“Shipment levels remained weak in Western Europe in the second quarter of 2013 as PC replacement rates continued to be extremely low, while the challenging economic environment is muting spending in consumer markets,” said Ms Durand. “Shipments in Eastern Europe also remained low as this is typically a quiet quarter for business buyers in the region, and consumers are predominantly looking for Android-based tablets. In the Middle East and Africa, tablet and smartphone adoption also continued to draw demand away from PCs in the second quarter of 2013.”

Despite the steep shipment decline, HP retained the top position in EMEA due to better results in the professional PC market. Lenovo was the only top five vendor to exhibit shipment growth, recording a fourth consecutive quarter of growth and taking second place in the EMEA PC vendor rankings in the second quarter of 2013.
Acer exhibited the worst performance of the second quarter with a shipment decline of 38.5 percent year-on-year. Most of Acer’s decline resulted from its portfolio shifting away from netbooks to Android tablets. ASUS also experienced a PC shipment decline in the second quarter 2013. The drop of its netbooks continued to impact its overall notebook results.

Table 3: Preliminary EMEA PC Vendor Unit Shipment Estimates for 2Q13 (Units)
Gartner: Preliminary EMEA PC Vendor Unit Shipment Estimates for 2Q13 (Units)
Notes: Data includes desk-based PCs and mobile PCs, including x86 tablets equipped with Windows 8. All data is estimated, based on a preliminary study. Final estimates will be subject to change. The statistics are based on the shipments selling into channels. Source: Gartner (July 2013)

In Asia/Pacific, PC shipments surpassed 26.8 million units in the second quarter of 2013, an 11.5 percent decline from the first quarter of 2012. All country markets across the region showed weakness, but India performed slightly better due to a state PC tender fulfillment. China’s PC shipment remained weak as the consumer market was hampered with lack of new demand generation programs, such as subsidized PC program in the rural cities.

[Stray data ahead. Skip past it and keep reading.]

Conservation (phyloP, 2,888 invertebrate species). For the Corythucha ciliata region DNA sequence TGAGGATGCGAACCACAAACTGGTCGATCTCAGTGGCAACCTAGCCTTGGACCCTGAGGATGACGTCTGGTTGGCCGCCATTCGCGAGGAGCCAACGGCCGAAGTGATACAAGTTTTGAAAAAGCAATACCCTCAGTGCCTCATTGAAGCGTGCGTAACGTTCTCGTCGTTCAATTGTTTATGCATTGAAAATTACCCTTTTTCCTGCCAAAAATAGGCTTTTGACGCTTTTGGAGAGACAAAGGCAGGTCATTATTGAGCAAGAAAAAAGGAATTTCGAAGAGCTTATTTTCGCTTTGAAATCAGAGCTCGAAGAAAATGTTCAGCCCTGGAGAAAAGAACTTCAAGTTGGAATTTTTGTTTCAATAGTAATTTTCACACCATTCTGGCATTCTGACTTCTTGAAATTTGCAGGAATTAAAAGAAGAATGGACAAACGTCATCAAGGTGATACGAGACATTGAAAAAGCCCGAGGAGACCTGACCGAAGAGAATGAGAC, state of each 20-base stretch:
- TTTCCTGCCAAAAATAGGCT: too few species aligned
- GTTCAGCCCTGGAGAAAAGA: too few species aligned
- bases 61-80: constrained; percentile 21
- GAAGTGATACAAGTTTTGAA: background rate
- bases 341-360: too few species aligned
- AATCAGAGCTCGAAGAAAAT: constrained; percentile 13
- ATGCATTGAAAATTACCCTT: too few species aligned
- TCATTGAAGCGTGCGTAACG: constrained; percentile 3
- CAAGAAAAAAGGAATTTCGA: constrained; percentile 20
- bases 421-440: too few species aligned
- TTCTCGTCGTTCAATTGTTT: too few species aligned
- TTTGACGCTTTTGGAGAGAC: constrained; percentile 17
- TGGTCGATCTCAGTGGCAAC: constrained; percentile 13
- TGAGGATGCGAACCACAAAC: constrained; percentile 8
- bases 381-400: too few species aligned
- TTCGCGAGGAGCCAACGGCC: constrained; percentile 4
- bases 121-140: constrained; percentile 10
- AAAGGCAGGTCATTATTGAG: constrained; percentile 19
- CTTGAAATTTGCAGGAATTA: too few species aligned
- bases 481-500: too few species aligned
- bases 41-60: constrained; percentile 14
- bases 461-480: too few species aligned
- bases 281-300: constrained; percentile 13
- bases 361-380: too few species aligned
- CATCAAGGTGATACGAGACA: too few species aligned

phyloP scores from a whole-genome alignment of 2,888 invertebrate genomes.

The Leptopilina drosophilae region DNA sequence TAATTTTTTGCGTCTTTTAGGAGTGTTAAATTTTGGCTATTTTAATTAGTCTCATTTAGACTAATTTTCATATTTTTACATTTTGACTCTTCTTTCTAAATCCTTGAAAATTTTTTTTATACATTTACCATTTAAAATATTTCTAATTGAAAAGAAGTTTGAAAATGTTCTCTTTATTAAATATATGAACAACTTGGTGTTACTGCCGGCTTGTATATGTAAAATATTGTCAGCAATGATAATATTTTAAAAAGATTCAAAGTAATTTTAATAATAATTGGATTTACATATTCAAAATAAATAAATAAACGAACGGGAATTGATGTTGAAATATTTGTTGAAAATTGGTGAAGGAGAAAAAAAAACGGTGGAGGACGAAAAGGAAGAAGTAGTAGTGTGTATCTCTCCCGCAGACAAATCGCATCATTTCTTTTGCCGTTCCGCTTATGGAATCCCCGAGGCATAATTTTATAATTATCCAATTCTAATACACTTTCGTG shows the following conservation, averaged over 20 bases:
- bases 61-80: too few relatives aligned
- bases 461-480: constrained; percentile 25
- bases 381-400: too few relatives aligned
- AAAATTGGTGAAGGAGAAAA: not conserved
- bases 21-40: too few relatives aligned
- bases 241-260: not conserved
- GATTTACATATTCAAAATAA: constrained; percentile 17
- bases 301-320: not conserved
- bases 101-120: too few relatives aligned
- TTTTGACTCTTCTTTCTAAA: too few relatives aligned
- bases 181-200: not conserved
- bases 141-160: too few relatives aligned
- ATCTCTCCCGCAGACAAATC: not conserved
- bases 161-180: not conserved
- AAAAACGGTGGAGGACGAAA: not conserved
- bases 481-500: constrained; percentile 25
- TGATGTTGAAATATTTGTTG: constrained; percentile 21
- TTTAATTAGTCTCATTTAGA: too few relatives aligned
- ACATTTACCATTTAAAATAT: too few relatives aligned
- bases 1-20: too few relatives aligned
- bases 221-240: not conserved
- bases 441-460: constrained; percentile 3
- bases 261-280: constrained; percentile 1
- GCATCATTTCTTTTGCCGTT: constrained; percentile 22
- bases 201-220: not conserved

These results are preliminary. Final statistics will be available soon to clients of Gartner’s PC Quarterly Statistics Worldwide by Region program. This program offers a comprehensive and timely picture of the worldwide PC market, allowing product planning, distribution, marketing and sales organizations to keep abreast of key issues and their future implications around the globe. Additional research can be found on Gartner’s Computing Hardware section on Gartner’s website at http://www.gartner.com/it/products/research/asset_129157_2395.jsp.

Source: Gartner, Inc.

MacDailyNews Take: Note that Gartner’s PC shipment numbers include Windows 8 tablets, but Apple’s iPads are not included.

As usual, Steve knew what would happen:

When we were an agrarian nation, all cars were trucks, because that’s what you needed on the farm. But as vehicles started to be used in the urban centers, cars got more popular. Innovations like automatic transmission and power steering and things that you didn’t care about in a truck as much started to become paramount in cars… PCs are going to be like trucks. They’re still going to be around, they’re still going to have a lot of value, but they’re going to be used by one out of X people. – Steve Jobs, June 1, 2010

I see cannibalization as a huge opportunity for us. Our core philosophy is to never fear cannibalization. If we don’t do it, someone else will. We know that iPhone has cannibalized some of our iPod business. That doesn’t worry us. We know that iPad will cannibalize some Macs. But that’s not a concern.

On iPad in particular, we have the mother of all opportunities because the Windows market is much, much larger than the Mac market. It is clear that it is already cannibalizing some. I still believe the tablet market will be larger than the PC market at some point. You can see by the growth in tablets and pressure on PCs that those lines are beginning to converge.

If somebody buys an iPad mini or an iPad, if it’s their first Apple product, a percentage of these people wind up buying another type of Apple product. If you remember what we had termed the halo effect for the iPod with the Mac, we’re very confident that will happen with the iPad as well. – Tim Cook, January 23, 2013